5 years ago
  8. Hi Simon & Martina!

    I stumbled upon your video and blog post about Martina’s EDS. I think I might be able to help you guys on that. I own a genetic technology-based business that partners up with Stanford University School of Medicine, and I think one of my patented genetic-based health solutions can be really useful for Martina. I’ve never dealt with an EDS patient before, but I’ve definitely experienced crazy success stories involving patients from all walks of life and age range with complaints such as years of joint pain, spine problems, genetic/congenital diseases, even stadium 4 cancers.

    You guys said you’ll be going to Bali, correct? I live in Jakarta, the capital city of Indonesia. Please make time to see me. I don’t make promises lightly, therefore I shall not bluntly make one. But I have a strong feeling that I can be of help to you guys. I’m really looking forward to your reply. :)

    5 years ago
  9. What do you suggest to those who do self study on Korean and what websites do you suggest for them.

    5 years ago
    • I suggest checking out Talk To Me In Korean. They provide free MP3 lessons with accompanying PDFs. You can also buy books on there If you want to take your learning to the next level.

      5 years ago
  10. Thank you so much for covering this topic. I would like to suggest one more thing to it. Specially about food problems in Korea. In Mart and even in restaurant due to language barrier one is always in doubt of the ingredients in the products. There is no information in any language about ingredients on product other than Korean. If you make a video about that too, it will not solve the problem instantly but it will reach out to many people and may be someone concerned might do something about it.
    I would also like to tell you about Facebook page which helps Muslims in Korea with the ingredients of products available in marts like breads, biscuits, ramen etc. Please include that in your article too.

    5 years ago
  11. I have a question totally unrelated to this topic, though. Can a non-native speaker of English apply a job as an English teacher in S. Korea? Because I do have a bachelor’s degree in teaching English as a second language AND a master’s degree in English language and linguistics. I am currently considering looking for a teaching job in another country, Korea being one of them. But so far, I heard that they only accept native speakers of English. So, help? Haha!

    5 years ago
  12. I AM SO HAPPY YOU FINALLY GET TO TACKLE THIS TOPIC. I was honestly thought I needed to result to finding vegan food. But I have a question: If you’re the maknae (and you’re muslim) and you go to a hwesik, will they still “pressure” you to take care of their drunkenness eg. taking them home afterwards? Thanks Simon and Martina for this tl;dr!!!!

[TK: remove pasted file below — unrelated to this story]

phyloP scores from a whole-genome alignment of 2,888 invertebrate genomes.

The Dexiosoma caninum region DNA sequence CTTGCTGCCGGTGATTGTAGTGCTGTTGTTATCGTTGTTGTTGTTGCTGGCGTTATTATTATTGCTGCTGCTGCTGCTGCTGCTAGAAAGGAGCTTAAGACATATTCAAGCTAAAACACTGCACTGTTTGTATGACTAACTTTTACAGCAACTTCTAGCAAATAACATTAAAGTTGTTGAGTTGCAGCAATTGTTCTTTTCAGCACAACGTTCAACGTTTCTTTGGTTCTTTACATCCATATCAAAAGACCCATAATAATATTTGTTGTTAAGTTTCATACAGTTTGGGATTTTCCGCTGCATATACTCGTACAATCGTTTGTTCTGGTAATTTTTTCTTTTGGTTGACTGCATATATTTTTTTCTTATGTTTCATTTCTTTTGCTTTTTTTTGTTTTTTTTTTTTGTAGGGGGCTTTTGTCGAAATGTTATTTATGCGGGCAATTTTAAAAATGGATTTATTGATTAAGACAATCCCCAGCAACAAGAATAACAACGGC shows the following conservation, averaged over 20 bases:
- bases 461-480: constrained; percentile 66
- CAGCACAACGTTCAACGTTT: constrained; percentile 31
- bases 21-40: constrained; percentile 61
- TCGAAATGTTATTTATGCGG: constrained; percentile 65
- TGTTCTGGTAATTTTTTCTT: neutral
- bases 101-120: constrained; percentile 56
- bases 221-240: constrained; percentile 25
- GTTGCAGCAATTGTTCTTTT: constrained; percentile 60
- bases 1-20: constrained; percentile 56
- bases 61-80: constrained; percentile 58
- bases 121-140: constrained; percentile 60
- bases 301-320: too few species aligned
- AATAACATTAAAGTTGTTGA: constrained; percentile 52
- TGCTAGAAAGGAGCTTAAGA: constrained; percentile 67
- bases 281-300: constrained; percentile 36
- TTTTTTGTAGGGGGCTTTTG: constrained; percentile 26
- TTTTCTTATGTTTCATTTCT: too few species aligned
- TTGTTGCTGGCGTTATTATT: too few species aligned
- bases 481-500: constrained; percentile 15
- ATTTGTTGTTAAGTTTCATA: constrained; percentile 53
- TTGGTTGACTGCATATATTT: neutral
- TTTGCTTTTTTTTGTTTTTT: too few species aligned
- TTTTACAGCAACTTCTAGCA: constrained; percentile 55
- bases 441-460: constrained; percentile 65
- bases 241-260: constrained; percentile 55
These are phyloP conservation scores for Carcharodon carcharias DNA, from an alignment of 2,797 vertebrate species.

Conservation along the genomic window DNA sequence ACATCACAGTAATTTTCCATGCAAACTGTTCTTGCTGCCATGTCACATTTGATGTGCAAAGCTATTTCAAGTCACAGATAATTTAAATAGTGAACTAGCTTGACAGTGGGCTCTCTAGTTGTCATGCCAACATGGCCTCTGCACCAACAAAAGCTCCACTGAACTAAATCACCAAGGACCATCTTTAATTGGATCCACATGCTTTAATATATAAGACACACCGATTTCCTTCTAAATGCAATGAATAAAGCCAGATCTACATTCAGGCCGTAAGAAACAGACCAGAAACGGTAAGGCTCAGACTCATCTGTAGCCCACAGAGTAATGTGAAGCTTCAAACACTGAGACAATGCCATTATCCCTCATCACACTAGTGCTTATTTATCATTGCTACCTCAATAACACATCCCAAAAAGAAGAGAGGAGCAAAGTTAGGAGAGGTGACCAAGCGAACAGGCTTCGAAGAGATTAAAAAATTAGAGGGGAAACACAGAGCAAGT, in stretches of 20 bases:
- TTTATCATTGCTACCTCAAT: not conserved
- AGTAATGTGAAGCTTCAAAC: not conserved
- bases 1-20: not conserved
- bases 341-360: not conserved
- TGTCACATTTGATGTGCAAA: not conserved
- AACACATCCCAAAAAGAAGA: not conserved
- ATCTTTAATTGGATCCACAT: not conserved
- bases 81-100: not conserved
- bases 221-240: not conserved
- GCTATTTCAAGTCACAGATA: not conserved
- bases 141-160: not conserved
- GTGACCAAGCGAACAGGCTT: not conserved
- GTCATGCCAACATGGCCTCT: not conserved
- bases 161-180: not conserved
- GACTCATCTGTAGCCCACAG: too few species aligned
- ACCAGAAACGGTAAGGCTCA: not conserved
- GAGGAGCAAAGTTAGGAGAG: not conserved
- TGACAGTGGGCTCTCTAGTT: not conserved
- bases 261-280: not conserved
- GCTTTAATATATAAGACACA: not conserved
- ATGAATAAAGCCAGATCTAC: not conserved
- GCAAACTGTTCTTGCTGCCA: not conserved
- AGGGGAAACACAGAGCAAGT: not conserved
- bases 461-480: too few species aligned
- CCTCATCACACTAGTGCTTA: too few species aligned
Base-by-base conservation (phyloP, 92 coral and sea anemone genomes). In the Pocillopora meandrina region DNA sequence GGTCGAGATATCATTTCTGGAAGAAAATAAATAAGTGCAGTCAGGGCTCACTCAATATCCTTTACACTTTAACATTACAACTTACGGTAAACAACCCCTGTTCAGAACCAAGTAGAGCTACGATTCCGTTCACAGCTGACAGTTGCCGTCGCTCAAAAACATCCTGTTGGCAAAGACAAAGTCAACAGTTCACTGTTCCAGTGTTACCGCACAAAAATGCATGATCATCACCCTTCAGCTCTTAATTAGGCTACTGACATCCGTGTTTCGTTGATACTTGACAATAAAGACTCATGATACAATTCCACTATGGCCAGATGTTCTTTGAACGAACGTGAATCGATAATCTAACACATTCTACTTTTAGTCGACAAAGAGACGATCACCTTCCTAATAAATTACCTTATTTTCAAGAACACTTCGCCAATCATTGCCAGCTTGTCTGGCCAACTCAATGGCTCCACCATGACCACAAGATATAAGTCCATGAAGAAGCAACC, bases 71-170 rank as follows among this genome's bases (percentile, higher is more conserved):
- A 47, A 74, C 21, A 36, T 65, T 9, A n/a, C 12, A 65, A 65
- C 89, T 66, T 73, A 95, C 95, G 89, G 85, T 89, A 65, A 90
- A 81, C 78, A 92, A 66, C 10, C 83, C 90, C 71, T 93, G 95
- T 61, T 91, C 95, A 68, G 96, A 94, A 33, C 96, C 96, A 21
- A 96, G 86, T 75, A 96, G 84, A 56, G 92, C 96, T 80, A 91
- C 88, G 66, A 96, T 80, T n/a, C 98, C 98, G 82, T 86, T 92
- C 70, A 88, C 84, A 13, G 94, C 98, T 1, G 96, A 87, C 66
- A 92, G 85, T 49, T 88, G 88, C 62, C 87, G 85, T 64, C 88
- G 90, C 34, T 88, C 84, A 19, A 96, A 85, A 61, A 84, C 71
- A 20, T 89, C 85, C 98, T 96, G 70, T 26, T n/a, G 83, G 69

5 years ago
  13. I’m Jewish and fairly religious, and eating anywhere without a large Jewish population is always a challenge, especially if you want to eat somewhere with your colleagues/classmates. Orthodox Jews care not just about the ingredients of food, but also the equipment and crockery used to prepare it. Salad served in a dish that once held a pork chop, or that was cut with a knife that was previously used to prepare shellfish (do you use knives to prepare shellfish?) wouldn’t generally be acceptable (although obviously it’s considered preferable to an actual pork chop if you have no other access to food). At Uni my general policy was to just eat stuff I had prepared/sourced myself. I have perfected the art of making a can of coke last through a 3 course meal :P.

    Personally I never found it awkward to not eat at a restaurant, as long as I’m with a bunch of others who are eating. Even going out somewhere one-on-one isn’t too bad, as long as the person has seen you do it before. Some people can’t handle someone at the table not eating, and keep trying to persuade you to eat something, and when you don’t they end up not being able to eat, and you both end up leaving the restaurant hungry. But in general most people don’t bat an eyelid.

    When travelling some Jews try and take all their food with them, and how much you starve basically varies by how long your trip is. I once went to Japan for 3 weeks, eating only food I brought with me in my 20kg backpack, it’s not an experience I’d care to repeat. Finding places to eat as a Jew is now much easier thanks to the internet, as now you can get independent verification of whether a place that calls itself vegan is actually vegan, or just ‘has some vegan options’/ just uses anchovy sauce in this one dish / serves meat on the weekends (that’s happened to me). You’d be amazed at what some people consider vegan.